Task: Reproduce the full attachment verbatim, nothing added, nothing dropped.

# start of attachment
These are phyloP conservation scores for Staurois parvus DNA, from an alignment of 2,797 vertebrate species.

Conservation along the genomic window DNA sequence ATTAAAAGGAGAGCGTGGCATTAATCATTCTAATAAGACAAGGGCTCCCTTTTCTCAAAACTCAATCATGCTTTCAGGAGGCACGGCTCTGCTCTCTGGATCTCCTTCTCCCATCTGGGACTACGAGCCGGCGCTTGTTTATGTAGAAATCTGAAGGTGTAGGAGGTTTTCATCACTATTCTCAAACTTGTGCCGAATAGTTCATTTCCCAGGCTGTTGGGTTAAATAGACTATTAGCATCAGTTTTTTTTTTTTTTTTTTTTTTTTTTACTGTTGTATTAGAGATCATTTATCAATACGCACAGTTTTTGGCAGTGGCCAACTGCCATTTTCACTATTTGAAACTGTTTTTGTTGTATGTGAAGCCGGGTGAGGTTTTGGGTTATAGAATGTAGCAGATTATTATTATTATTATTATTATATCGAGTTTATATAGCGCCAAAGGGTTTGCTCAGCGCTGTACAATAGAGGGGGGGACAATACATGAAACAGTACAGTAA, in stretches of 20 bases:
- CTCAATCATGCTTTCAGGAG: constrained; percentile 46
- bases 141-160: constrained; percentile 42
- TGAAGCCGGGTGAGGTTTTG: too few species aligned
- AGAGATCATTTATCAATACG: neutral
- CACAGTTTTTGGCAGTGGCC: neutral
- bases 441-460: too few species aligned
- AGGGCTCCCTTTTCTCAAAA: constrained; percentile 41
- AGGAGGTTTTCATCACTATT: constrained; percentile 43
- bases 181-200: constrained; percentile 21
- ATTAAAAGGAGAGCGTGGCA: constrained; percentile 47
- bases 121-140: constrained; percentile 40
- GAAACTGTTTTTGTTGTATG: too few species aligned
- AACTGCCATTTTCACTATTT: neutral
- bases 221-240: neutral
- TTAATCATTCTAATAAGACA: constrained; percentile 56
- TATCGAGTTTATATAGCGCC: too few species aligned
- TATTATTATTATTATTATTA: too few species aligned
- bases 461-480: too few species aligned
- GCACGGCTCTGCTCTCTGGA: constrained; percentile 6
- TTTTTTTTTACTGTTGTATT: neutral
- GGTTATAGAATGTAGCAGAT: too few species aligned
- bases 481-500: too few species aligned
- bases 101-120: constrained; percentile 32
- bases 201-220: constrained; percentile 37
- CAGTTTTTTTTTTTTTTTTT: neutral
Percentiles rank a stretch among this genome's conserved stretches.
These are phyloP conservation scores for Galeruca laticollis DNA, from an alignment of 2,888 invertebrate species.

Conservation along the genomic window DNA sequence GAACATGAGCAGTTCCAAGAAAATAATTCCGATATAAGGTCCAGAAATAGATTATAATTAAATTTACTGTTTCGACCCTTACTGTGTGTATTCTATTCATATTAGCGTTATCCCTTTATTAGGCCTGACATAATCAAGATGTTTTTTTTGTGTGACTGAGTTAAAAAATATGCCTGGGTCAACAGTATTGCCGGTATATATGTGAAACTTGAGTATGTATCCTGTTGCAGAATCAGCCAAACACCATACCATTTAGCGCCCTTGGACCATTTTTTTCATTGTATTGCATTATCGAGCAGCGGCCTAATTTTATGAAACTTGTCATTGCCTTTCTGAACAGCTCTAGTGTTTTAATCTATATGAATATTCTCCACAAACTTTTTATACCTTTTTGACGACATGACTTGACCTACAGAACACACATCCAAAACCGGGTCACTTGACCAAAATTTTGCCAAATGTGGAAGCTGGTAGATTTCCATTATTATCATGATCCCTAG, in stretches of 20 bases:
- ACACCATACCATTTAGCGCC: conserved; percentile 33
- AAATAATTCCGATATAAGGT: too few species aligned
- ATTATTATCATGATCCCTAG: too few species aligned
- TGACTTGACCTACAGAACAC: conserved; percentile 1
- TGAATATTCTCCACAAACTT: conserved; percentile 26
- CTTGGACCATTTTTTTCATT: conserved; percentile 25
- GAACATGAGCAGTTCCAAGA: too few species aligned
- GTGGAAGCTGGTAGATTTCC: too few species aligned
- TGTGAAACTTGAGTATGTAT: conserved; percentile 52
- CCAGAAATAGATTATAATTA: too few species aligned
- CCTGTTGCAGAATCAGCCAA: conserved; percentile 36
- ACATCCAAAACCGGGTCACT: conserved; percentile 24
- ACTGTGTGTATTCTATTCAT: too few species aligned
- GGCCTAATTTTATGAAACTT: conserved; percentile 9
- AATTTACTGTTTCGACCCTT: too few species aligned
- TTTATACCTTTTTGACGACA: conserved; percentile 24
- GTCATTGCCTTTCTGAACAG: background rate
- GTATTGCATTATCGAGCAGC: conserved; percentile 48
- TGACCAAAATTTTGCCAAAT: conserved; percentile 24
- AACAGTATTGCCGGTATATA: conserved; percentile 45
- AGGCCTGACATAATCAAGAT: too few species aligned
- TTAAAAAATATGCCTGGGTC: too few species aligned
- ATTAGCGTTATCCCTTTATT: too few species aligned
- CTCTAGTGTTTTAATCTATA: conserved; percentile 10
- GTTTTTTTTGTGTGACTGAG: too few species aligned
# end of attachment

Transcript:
These are phyloP conservation scores for Staurois parvus DNA, from an alignment of 2,797 vertebrate species.

Conservation along the genomic window DNA sequence ATTAAAAGGAGAGCGTGGCATTAATCATTCTAATAAGACAAGGGCTCCCTTTTCTCAAAACTCAATCATGCTTTCAGGAGGCACGGCTCTGCTCTCTGGATCTCCTTCTCCCATCTGGGACTACGAGCCGGCGCTTGTTTATGTAGAAATCTGAAGGTGTAGGAGGTTTTCATCACTATTCTCAAACTTGTGCCGAATAGTTCATTTCCCAGGCTGTTGGGTTAAATAGACTATTAGCATCAGTTTTTTTTTTTTTTTTTTTTTTTTTTACTGTTGTATTAGAGATCATTTATCAATACGCACAGTTTTTGGCAGTGGCCAACTGCCATTTTCACTATTTGAAACTGTTTTTGTTGTATGTGAAGCCGGGTGAGGTTTTGGGTTATAGAATGTAGCAGATTATTATTATTATTATTATTATATCGAGTTTATATAGCGCCAAAGGGTTTGCTCAGCGCTGTACAATAGAGGGGGGGACAATACATGAAACAGTACAGTAA, in stretches of 20 bases:
- CTCAATCATGCTTTCAGGAG: constrained; percentile 46
- bases 141-160: constrained; percentile 42
- TGAAGCCGGGTGAGGTTTTG: too few species aligned
- AGAGATCATTTATCAATACG: neutral
- CACAGTTTTTGGCAGTGGCC: neutral
- bases 441-460: too few species aligned
- AGGGCTCCCTTTTCTCAAAA: constrained; percentile 41
- AGGAGGTTTTCATCACTATT: constrained; percentile 43
- bases 181-200: constrained; percentile 21
- ATTAAAAGGAGAGCGTGGCA: constrained; percentile 47
- bases 121-140: constrained; percentile 40
- GAAACTGTTTTTGTTGTATG: too few species aligned
- AACTGCCATTTTCACTATTT: neutral
- bases 221-240: neutral
- TTAATCATTCTAATAAGACA: constrained; percentile 56
- TATCGAGTTTATATAGCGCC: too few species aligned
- TATTATTATTATTATTATTA: too few species aligned
- bases 461-480: too few species aligned
- GCACGGCTCTGCTCTCTGGA: constrained; percentile 6
- TTTTTTTTTACTGTTGTATT: neutral
- GGTTATAGAATGTAGCAGAT: too few species aligned
- bases 481-500: too few species aligned
- bases 101-120: constrained; percentile 32
- bases 201-220: constrained; percentile 37
- CAGTTTTTTTTTTTTTTTTT: neutral
Percentiles rank a stretch among this genome's conserved stretches.
These are phyloP conservation scores for Galeruca laticollis DNA, from an alignment of 2,888 invertebrate species.

Conservation along the genomic window DNA sequence GAACATGAGCAGTTCCAAGAAAATAATTCCGATATAAGGTCCAGAAATAGATTATAATTAAATTTACTGTTTCGACCCTTACTGTGTGTATTCTATTCATATTAGCGTTATCCCTTTATTAGGCCTGACATAATCAAGATGTTTTTTTTGTGTGACTGAGTTAAAAAATATGCCTGGGTCAACAGTATTGCCGGTATATATGTGAAACTTGAGTATGTATCCTGTTGCAGAATCAGCCAAACACCATACCATTTAGCGCCCTTGGACCATTTTTTTCATTGTATTGCATTATCGAGCAGCGGCCTAATTTTATGAAACTTGTCATTGCCTTTCTGAACAGCTCTAGTGTTTTAATCTATATGAATATTCTCCACAAACTTTTTATACCTTTTTGACGACATGACTTGACCTACAGAACACACATCCAAAACCGGGTCACTTGACCAAAATTTTGCCAAATGTGGAAGCTGGTAGATTTCCATTATTATCATGATCCCTAG, in stretches of 20 bases:
- ACACCATACCATTTAGCGCC: conserved; percentile 33
- AAATAATTCCGATATAAGGT: too few species aligned
- ATTATTATCATGATCCCTAG: too few species aligned
- TGACTTGACCTACAGAACAC: conserved; percentile 1
- TGAATATTCTCCACAAACTT: conserved; percentile 26
- CTTGGACCATTTTTTTCATT: conserved; percentile 25
- GAACATGAGCAGTTCCAAGA: too few species aligned
- GTGGAAGCTGGTAGATTTCC: too few species aligned
- TGTGAAACTTGAGTATGTAT: conserved; percentile 52
- CCAGAAATAGATTATAATTA: too few species aligned
- CCTGTTGCAGAATCAGCCAA: conserved; percentile 36
- ACATCCAAAACCGGGTCACT: conserved; percentile 24
- ACTGTGTGTATTCTATTCAT: too few species aligned
- GGCCTAATTTTATGAAACTT: conserved; percentile 9
- AATTTACTGTTTCGACCCTT: too few species aligned
- TTTATACCTTTTTGACGACA: conserved; percentile 24
- GTCATTGCCTTTCTGAACAG: background rate
- GTATTGCATTATCGAGCAGC: conserved; percentile 48
- TGACCAAAATTTTGCCAAAT: conserved; percentile 24
- AACAGTATTGCCGGTATATA: conserved; percentile 45
- AGGCCTGACATAATCAAGAT: too few species aligned
- TTAAAAAATATGCCTGGGTC: too few species aligned
- ATTAGCGTTATCCCTTTATT: too few species aligned
- CTCTAGTGTTTTAATCTATA: conserved; percentile 10
- GTTTTTTTTGTGTGACTGAG: too few species aligned